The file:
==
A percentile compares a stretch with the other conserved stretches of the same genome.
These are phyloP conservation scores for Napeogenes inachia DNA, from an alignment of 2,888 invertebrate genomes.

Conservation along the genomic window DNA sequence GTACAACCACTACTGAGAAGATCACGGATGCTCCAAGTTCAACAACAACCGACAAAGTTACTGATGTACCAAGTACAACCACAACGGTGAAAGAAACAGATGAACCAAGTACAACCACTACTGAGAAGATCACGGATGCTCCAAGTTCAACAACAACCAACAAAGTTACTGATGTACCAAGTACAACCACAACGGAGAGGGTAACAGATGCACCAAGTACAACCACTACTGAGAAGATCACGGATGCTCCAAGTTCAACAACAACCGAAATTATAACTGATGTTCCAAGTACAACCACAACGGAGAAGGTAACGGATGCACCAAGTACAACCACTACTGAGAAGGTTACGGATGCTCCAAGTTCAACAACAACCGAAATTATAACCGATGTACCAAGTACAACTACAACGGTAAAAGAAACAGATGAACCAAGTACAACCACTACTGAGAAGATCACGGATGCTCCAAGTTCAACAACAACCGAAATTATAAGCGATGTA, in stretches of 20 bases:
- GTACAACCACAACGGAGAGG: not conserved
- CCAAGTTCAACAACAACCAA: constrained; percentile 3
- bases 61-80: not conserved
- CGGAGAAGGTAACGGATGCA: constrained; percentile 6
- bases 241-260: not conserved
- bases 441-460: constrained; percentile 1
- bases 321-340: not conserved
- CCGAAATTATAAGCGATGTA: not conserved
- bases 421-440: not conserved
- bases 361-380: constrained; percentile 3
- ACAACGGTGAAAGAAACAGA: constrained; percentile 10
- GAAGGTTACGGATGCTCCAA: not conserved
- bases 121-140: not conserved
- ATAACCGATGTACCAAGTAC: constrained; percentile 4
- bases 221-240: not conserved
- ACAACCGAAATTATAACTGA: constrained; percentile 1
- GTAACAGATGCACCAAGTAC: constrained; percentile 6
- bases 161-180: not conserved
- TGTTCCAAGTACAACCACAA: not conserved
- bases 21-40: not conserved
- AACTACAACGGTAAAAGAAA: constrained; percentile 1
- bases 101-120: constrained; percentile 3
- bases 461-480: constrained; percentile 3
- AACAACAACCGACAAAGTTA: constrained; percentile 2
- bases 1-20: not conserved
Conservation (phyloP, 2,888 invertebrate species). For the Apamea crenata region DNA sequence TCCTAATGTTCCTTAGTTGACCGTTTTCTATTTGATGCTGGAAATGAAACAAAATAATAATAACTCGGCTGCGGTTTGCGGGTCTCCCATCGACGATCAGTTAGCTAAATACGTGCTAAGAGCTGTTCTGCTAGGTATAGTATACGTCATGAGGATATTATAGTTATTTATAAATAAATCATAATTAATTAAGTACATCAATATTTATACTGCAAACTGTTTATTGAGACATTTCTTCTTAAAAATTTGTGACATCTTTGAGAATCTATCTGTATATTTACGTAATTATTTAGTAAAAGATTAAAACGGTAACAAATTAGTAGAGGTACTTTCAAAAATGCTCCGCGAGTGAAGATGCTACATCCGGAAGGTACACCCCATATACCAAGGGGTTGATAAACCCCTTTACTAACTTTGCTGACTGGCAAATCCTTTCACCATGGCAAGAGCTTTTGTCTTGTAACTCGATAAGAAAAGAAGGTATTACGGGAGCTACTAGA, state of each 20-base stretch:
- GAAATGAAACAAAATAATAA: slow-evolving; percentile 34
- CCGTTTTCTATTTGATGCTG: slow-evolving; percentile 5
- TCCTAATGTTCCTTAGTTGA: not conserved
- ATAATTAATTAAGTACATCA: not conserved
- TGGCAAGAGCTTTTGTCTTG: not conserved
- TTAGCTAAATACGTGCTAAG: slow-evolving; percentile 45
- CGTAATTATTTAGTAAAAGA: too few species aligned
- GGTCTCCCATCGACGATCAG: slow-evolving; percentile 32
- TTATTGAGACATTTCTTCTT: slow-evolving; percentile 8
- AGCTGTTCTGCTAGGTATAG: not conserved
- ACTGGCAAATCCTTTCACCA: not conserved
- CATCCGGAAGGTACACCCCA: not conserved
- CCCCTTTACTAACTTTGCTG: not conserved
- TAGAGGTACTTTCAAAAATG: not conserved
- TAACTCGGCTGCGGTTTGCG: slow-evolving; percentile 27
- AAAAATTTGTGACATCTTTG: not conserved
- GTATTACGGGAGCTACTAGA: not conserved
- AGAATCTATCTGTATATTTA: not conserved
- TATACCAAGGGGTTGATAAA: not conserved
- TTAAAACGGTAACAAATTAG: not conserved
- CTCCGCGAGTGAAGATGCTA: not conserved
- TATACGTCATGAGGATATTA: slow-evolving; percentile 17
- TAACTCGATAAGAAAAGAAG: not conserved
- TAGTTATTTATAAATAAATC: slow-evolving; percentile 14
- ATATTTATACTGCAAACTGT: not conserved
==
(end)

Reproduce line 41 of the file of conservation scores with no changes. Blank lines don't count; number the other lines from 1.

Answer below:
- CATCCGGAAGGTACACCCCA: not conserved